So how do we get almost half of Americans voting for Donald Trump, a rude, insolent, foul-mouthed person whose parents never taught him any manners? We get him, including me on some issues, because of his stances on topics like immigration and foreign trade. We have seen all our jobs and manufacturing exported overseas. We don’t make anything in America any more and the pandemic shows us how vulnerable that can make us. I looked in my house for something not made in China, and the only thing I found were Band Aids – an old American trademark, except now the box says they are made in Brazil!
We can’t go to war with China because they make much of what our defense industry needs. I see photos of huge modern road projects in China, and we can’t even repair our own bridges. The only business left in America is management of money — the huge profits so-called “American” companies make on goods made somewhere else. The American worker has been ignored and sacrificed, because those big companies lobby Congress and make big campaign contributions.
So, as Lincoln warned, a man sees a government that offers him nothing, and looks elsewhere for someone to look after him. He looks to a man like Trump, and then when he sees that stewardship is eroding too, he looks to violence — to mob rule. It makes no sense. The mob in D.C. could not change anything, but that the mob formed and performed violent acts should not surprise anyone.
Reasonable people can differ about what our legal immigration policy should be, but surely no one can say the total lack of any immigration enforcement is a good policy. Democrats want voters, and Republicans want cheap labor, so neither insists upon or votes for a coherent policy. I’m not just saying, as Trump did, that we need to control our borders, because perhaps the worst harm, the biggest victims of that incoherence are 20 million or so people living here with no legal status and no certainly about what might happen to them.
We, and they, just muddle along from one year to the next and no one fixes it. And once again American citizens, and legal immigrants, can only conclude their government won’t care for them.
We have no coherent policy for climate change – no coherent plan to move away from carbon fuels gradually while developing alternatives, all the while knowing that wind and solar cannot possibly fill our needs yet, if they ever can. The wind doesn’t always blow and the sun doesn’t shine at night. Still, we see nice ads on TV for places to plug electric cars in, and politicians telling us they’ll require that all cars be electric one of these days.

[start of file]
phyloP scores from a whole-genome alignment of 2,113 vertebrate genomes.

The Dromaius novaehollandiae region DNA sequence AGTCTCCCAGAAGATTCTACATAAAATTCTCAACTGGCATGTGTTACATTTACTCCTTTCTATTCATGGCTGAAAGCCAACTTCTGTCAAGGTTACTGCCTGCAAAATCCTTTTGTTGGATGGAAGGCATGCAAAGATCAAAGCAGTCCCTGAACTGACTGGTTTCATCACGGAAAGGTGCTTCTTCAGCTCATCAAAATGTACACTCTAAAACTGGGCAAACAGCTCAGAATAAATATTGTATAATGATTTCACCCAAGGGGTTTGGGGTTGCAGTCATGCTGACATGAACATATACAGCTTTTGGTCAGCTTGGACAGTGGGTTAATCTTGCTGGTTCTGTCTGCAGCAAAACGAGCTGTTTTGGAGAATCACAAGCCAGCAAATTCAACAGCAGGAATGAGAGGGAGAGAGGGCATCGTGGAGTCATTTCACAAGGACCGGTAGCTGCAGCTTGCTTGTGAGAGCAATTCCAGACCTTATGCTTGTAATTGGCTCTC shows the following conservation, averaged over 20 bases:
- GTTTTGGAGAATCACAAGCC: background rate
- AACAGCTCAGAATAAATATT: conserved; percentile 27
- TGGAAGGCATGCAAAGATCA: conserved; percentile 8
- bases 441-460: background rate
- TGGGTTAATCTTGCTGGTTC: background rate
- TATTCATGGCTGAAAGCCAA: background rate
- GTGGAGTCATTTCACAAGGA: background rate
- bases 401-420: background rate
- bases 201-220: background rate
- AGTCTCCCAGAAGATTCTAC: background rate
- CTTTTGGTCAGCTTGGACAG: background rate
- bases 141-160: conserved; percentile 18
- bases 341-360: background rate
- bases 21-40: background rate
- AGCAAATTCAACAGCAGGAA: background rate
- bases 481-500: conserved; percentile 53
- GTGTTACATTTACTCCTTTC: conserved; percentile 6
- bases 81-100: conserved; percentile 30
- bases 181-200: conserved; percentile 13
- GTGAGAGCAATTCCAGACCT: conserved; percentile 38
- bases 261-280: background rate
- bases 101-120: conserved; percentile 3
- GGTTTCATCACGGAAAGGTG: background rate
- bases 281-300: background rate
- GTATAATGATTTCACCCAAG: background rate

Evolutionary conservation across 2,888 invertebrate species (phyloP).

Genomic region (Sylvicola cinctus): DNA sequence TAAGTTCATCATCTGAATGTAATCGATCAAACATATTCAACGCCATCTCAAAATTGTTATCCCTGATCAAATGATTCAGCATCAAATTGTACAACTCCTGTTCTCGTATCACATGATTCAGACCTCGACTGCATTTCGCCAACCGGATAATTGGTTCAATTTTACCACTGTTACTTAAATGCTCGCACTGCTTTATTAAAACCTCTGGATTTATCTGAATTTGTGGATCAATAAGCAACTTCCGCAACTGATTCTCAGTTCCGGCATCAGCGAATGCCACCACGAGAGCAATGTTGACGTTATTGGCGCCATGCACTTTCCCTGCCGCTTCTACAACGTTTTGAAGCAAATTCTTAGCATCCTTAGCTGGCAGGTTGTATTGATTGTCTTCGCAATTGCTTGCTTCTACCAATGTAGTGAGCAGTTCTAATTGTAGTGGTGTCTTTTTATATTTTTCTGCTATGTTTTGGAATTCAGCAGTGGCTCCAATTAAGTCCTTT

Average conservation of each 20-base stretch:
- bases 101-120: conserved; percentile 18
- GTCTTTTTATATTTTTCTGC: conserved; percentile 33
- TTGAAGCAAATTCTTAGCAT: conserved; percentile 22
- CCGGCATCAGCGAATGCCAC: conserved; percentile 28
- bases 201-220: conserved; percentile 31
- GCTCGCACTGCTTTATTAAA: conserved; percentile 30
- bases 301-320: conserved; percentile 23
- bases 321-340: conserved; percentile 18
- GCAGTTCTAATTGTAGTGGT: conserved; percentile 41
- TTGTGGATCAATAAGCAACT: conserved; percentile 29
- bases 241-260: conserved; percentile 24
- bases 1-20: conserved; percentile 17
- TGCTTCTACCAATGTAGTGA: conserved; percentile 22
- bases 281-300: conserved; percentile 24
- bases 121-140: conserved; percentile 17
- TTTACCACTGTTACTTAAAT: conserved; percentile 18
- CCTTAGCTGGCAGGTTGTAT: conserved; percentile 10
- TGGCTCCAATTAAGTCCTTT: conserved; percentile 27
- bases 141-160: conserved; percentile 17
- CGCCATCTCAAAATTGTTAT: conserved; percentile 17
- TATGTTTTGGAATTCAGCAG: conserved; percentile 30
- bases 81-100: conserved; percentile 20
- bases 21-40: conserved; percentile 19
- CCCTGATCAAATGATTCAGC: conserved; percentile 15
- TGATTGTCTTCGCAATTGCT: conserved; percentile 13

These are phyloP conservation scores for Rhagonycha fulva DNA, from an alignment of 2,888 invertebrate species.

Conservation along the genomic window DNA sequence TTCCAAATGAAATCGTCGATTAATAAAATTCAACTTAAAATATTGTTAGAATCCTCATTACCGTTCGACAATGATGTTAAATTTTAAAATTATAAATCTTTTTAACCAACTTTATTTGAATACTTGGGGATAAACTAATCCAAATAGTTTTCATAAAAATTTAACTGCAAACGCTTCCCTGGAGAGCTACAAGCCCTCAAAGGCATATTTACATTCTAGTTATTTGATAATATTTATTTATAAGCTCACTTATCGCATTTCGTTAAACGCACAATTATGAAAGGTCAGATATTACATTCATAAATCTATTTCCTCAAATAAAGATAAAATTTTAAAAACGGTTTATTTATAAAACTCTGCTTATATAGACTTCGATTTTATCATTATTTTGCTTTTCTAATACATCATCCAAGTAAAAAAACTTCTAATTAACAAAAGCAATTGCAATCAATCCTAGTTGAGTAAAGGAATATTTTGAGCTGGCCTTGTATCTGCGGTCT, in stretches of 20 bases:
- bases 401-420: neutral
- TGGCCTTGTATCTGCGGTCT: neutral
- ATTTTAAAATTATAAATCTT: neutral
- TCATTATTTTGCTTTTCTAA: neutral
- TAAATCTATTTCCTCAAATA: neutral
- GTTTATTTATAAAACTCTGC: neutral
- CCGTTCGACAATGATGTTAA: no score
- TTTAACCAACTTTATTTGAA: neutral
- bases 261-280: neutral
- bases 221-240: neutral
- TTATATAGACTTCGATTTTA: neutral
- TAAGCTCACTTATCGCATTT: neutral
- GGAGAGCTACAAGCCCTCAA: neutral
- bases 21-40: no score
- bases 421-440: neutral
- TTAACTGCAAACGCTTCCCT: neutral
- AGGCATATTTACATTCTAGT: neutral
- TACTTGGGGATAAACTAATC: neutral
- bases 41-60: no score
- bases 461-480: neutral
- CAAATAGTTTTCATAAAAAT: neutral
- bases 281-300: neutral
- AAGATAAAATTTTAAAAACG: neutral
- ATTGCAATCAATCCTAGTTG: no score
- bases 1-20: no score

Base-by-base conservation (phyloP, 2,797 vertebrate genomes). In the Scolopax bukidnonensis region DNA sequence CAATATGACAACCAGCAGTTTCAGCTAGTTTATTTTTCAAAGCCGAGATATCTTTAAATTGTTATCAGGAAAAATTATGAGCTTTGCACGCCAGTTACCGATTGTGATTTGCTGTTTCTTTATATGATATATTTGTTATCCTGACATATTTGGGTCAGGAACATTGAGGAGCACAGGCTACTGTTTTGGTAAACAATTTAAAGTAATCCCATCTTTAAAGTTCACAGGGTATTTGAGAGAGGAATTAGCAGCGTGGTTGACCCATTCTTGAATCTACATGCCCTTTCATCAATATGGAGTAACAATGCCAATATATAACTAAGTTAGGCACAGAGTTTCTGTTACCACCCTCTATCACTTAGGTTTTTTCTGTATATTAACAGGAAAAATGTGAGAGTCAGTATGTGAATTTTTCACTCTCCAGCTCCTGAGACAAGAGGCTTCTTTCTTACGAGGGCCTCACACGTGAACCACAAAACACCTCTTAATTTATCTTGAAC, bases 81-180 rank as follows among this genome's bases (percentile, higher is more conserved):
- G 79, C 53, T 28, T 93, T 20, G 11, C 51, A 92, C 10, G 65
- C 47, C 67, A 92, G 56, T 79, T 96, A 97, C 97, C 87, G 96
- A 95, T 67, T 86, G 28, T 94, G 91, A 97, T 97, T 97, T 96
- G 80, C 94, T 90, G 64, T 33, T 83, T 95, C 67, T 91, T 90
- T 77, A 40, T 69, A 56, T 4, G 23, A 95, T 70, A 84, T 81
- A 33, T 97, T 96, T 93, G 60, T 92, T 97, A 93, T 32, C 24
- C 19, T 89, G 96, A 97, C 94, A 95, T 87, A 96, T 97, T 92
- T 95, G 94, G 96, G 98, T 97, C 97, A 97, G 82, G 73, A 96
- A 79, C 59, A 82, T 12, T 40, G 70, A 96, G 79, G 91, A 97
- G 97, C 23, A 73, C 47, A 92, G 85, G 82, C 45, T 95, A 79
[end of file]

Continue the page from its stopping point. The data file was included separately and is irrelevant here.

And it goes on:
But no one tells us how they’ll generate the electricity for those nice clean cars. A slow and well-planned withdrawal from coal and oil perhaps made sense — but the quick destruction of those industries with no long-term plan makes no sense to anyone. Nobody even discusses nuclear power despite the fact that it’s generally pretty safe. I guess they’re afraid that if they discuss facts and reality, another mob will show up. And once again the American worker doesn’t see anyone looking out for him.
The total abdication of government by our Congress and their long-serving “leaders” has encouraged presidents, not just Trump, to move into the vacuum and try to do things by executive fiat. President Obama tried to solve the problem of the undocumented young people here unlawfully with his DACA orders, and President Trump tried to undo it the same way — all while Congress, which has the actual responsibility to do something, sat on its hands. After all, how can you keep getting reelected if you actually cast a vote on some controversial bill? At least we have term limits for presidents so they are motivated to actually try to do things while in office.
So, what is needed?
Our leaders in Washington need to stop playing silly, and dangerous, political games. All of us need to stop choosing up sides and learning to hate the other. We need to stop trying to just write a sharp or clever angry reply to the other people on Twitter or Facebook, but actually consider that they might have a valid point worth considering. We’re all in this together.
We are all “Americans” before we are anything else. Benjamin Franklin too warned us — “We have a Republic – if we can keep it.”
I’m not optimistic. If we keep doing what we’re doing China or Russia won’t have to defeat us. We’ll defeat ourselves. We have allowed the extremists and crazies on both ends of the political spectrum to control what happens. I fear we have come a long way down a path to self-destruction in recent years.
I hope we can wake up and get back to where we need to be. Sometimes I get discouraged and find myself glad I’m old – but then I worry about my children and grandchildren. We all should be worried about them.
Kip Crofts is a former U. S. Attorney for Wyoming